Barn gas monitoring with automated ventilation control - Ontario Pork - Completed Research

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Completed Research

Ontario Pork has a call for research proposals once a year. These projects were approved for funding by the board on recommendation of the research committee. If you have questions or need further information about the research posted here please contact Jessica Fox at

Completed Research

Barn gas monitoring with automated ventilation control

Project 18-06 - John Van de Vegte, OMAFRA

Project Start: August 2018
Project Completion: September 2021
Researchers: John Van de Vegte, OMAFRA

Farrowing, nursery and finishing barns do require a designed ventilation system to manage air quality within the pig housing areas. Ventilation system performance is optimized through the use of a sophisticated ventilation system controller that must include automated static pressure management.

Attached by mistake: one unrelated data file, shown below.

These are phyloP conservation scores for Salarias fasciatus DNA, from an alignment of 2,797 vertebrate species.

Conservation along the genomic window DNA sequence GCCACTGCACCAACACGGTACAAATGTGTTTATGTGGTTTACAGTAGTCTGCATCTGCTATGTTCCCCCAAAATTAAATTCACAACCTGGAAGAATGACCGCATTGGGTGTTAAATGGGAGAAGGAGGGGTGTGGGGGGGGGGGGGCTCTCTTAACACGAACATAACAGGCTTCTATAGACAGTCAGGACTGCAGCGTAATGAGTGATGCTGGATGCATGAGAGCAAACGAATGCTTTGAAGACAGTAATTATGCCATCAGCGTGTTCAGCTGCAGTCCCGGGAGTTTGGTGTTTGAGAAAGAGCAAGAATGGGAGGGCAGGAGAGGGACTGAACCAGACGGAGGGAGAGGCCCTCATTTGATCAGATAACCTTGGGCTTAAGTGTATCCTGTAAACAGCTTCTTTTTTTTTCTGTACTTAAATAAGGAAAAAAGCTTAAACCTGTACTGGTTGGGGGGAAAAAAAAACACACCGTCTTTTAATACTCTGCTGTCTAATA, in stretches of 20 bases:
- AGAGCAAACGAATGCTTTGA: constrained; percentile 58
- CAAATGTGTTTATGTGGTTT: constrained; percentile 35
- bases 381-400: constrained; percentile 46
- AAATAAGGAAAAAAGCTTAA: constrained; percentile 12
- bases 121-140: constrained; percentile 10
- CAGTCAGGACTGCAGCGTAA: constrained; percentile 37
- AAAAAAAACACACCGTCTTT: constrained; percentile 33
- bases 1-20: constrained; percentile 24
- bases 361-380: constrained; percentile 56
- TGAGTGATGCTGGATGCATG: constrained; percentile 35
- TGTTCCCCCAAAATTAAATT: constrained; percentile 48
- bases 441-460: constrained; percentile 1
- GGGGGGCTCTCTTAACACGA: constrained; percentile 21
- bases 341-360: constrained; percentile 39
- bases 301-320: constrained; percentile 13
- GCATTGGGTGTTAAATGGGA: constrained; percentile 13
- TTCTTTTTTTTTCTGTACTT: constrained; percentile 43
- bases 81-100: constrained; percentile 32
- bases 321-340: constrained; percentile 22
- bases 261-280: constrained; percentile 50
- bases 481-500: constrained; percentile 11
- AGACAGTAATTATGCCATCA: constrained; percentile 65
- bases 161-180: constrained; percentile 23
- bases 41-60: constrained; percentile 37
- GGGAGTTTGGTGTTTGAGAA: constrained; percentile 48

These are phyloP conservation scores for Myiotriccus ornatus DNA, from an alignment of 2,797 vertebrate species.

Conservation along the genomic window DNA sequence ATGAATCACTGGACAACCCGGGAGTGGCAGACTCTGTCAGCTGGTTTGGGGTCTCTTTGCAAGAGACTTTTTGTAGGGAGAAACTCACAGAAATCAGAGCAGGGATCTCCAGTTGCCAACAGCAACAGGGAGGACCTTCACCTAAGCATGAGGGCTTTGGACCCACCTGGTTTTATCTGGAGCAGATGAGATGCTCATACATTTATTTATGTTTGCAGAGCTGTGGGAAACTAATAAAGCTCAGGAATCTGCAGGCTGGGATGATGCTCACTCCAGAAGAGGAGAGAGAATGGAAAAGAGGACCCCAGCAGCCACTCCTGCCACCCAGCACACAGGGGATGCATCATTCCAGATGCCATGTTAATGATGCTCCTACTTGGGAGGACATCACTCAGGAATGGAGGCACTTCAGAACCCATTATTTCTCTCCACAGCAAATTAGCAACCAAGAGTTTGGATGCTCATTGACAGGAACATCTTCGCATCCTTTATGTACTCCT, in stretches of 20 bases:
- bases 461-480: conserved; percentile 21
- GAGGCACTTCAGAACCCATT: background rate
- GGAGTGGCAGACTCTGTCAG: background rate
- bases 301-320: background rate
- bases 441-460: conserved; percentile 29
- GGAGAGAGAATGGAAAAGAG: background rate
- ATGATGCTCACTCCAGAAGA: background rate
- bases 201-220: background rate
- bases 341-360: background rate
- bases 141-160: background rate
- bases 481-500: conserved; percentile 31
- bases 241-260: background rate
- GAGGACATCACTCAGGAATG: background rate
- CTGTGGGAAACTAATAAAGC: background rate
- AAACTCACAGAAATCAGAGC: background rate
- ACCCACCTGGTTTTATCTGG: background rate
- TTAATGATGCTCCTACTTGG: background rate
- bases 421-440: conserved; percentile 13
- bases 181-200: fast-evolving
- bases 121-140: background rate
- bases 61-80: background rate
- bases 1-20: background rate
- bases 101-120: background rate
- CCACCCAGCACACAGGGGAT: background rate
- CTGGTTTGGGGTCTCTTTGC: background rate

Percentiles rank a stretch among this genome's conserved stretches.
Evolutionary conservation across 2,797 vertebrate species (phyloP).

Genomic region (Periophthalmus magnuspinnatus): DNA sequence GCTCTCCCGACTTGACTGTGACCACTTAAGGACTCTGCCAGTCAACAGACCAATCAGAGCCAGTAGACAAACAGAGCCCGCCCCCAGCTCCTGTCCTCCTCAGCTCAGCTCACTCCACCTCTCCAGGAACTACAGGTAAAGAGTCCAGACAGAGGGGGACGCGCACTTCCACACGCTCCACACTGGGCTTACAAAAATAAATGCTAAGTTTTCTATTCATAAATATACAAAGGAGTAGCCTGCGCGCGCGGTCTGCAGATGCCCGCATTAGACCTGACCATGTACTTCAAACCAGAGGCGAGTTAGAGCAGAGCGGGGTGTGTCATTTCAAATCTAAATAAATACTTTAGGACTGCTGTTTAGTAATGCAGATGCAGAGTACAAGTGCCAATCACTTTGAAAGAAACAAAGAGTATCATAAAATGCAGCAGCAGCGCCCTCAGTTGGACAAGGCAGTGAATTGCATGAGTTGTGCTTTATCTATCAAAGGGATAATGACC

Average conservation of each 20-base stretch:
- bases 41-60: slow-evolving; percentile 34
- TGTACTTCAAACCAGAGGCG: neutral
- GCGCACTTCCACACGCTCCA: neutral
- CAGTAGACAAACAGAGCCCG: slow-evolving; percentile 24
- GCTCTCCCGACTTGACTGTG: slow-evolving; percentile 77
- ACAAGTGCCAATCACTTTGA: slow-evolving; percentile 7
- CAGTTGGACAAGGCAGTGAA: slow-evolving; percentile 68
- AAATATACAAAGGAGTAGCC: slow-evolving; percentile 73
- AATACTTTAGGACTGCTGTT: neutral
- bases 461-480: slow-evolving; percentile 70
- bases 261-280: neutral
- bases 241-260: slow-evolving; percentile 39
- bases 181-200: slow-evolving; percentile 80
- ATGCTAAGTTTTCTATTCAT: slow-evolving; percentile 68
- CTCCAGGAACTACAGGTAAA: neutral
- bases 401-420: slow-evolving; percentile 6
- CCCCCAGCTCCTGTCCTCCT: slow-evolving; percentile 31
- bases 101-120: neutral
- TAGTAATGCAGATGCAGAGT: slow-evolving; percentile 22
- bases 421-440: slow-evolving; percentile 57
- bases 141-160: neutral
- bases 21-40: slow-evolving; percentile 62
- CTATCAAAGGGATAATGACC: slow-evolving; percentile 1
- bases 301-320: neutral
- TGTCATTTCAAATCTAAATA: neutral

Within the farrowing and finishing barns, carbon dioxide and ammonia levels indicated that there is some room for improvement possible through the optimization of the existing ventilation system settings.

The data collection conducted in the nursery barn does indicate that improved air quality does have a positive impact on pig health and performance and thereby on cost of production as well as revenue generation. The associated reduction in cost of production justifies the increase in electricity and gas expense. A key outcome of this project is the demonstrated importance of active modulated static pressure control to manage static pressure levels within the pig housing areas. Active static pressure control is critical to manage air inlet velocities, especially in the cold winter months. Higher fresh air inlet velocities are required to promote mixing to improve air quality at pig level and also reduce heater gas consumption by driving the hot air at ceiling back into the pen. This effect was demonstrated in the final 2 production cycles in the nursery room. The gas consumption in the test room which employing actuated ceiling inlets was lower than that in the control room which employed counterbalanced ceiling inlets.

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